NHS 'should drop national pay agreements' – report
National pay agreements for NHS staff should be dropped and each healthcare organisation be allowed to negotiate its own deal with employees, a report has recommended.
Reform, a centre-right think-tank, said the change would allow hospitals to reward good performance, introduce innovative working practices and improve care for patients by dealing with staff who are under-performing.
It would also allow trusts to take advantage of the expected surplus of doctors in the UK to "drive down pay" and review the hierarchy of medical ranks in hospitals, it said.
The report entitled Doctors and Nurses warned pay freezes prevent employers from using their discretion to change working practices or incentivise good performance.
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Nick Seddon, deputy director of Reform, said that the current pay arrangements were undermining Health Secretary Jeremy Hunt's goal of improving quality and efficiency in the NHS.
"There is a glaring contradiction between his goal of a higher quality NHS and his Department's support for national pay arrangements."
Reform said ministers should offer their "full support" for NHS organisations challenging national pay bargaining, such as the group of 20 trusts in the South West which have formed their own consortium to consider breaking away from the national framework.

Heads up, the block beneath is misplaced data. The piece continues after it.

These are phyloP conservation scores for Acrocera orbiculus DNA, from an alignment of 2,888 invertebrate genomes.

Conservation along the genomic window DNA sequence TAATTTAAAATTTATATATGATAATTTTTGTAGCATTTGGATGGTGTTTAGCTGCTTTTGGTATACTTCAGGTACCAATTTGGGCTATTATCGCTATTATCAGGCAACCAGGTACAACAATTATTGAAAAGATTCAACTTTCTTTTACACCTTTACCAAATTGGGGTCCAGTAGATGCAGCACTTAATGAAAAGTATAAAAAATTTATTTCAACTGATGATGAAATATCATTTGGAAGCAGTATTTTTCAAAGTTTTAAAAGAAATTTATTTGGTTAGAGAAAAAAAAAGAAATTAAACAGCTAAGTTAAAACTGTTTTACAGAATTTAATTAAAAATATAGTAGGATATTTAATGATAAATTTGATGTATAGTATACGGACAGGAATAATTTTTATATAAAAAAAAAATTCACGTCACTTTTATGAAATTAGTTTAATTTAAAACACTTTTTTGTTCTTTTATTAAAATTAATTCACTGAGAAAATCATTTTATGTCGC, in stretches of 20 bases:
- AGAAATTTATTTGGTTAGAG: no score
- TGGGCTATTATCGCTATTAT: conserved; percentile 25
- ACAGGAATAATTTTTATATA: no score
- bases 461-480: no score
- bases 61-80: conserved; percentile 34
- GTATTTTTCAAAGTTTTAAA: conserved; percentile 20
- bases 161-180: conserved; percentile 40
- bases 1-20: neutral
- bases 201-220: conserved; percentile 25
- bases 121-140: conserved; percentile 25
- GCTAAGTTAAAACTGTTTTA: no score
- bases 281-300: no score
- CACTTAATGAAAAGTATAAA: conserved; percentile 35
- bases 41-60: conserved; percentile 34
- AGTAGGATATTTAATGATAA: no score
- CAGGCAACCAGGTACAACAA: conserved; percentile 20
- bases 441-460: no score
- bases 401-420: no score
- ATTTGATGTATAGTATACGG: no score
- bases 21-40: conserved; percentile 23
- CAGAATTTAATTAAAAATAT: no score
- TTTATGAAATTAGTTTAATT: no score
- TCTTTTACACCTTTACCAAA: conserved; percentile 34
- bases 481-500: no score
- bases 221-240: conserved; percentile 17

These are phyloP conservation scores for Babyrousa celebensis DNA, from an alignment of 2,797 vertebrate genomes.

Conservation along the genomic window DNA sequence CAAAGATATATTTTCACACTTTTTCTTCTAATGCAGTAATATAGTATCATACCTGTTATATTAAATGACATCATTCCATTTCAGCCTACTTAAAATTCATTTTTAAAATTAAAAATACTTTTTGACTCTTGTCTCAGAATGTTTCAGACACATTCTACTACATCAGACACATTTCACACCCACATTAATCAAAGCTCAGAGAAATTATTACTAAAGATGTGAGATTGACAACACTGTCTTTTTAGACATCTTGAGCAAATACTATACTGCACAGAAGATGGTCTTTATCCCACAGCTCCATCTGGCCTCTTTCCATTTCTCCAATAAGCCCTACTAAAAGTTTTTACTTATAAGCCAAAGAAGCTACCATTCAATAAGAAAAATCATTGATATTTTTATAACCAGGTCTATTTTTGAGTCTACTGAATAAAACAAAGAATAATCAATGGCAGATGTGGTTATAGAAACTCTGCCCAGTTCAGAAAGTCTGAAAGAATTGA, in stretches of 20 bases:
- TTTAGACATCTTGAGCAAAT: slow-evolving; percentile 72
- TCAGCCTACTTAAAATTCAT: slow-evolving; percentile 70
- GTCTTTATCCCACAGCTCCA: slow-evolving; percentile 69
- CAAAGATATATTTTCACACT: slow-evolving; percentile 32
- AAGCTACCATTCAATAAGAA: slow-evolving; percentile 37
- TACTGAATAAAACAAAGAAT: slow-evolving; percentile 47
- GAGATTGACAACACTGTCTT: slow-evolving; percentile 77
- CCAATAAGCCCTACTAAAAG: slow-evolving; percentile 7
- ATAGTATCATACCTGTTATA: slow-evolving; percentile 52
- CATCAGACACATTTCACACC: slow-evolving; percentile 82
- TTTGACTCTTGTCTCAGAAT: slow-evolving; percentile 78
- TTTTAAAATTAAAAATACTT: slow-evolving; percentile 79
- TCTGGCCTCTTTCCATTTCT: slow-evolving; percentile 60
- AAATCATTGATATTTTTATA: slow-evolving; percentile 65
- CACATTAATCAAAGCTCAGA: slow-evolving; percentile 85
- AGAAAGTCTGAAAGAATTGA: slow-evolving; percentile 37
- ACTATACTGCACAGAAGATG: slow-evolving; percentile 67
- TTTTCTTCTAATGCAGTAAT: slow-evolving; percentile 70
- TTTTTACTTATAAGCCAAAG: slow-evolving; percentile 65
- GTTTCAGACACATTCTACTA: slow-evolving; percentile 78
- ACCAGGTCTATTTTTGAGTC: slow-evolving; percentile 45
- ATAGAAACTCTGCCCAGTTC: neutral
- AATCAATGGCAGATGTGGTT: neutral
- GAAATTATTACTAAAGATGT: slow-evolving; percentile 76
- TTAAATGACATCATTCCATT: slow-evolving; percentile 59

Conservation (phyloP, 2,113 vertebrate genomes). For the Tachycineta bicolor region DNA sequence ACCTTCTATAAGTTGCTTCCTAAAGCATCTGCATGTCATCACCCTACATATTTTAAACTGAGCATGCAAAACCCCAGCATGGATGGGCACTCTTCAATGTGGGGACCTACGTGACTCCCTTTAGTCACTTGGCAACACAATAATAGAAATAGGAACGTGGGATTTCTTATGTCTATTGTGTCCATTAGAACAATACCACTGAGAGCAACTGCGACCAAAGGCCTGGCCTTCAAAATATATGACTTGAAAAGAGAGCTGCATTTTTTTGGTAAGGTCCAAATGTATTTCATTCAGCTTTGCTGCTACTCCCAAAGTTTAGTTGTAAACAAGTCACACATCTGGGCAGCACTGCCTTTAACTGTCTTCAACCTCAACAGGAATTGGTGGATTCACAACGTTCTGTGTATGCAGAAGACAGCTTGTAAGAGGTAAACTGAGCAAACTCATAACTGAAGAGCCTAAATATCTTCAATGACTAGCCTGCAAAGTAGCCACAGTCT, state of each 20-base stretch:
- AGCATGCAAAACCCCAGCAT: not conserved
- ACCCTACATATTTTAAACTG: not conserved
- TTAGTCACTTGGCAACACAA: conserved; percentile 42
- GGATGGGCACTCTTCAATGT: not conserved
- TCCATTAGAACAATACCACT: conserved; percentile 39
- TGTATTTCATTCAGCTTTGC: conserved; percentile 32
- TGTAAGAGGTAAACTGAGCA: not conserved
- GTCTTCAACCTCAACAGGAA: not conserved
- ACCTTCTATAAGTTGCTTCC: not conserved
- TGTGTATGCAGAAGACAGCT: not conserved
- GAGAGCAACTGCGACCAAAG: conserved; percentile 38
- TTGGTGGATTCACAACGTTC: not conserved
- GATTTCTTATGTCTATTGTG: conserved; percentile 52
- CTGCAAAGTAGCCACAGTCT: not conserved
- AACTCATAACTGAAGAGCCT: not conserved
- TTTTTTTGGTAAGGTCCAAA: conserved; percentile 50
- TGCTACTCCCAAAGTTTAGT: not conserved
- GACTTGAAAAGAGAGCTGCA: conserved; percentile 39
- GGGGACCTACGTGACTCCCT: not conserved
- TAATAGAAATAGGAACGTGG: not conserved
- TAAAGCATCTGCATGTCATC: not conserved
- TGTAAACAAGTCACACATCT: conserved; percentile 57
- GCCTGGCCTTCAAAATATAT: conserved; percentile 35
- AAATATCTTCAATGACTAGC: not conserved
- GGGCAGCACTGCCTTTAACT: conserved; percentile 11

Public sector union Unison said that breaking up national pay, terms and conditions would "do nothing to improve patient care but would cause massive industrial unrest across the NHS". Unison head of health Christina McAnea said: "Reform's report is writing the wrong prescription for NHS pay.
"It ignores the fact that Agenda for Change has a proven track record of delivering fairness and for keeping the industrial peace across the NHS.
"However, the South West cartel's proposals go much further and are standing in the way of reaching a national agreement that would benefit patients and staff alike."
Jim Clawson, chair of Unison Devon area health forum, criticised the report as "very short on evidence".
A spokesman for the Department of Health said: "Reaching a swift and successful conclusion in these national negotiations will significantly reduce the need for separate, local deals."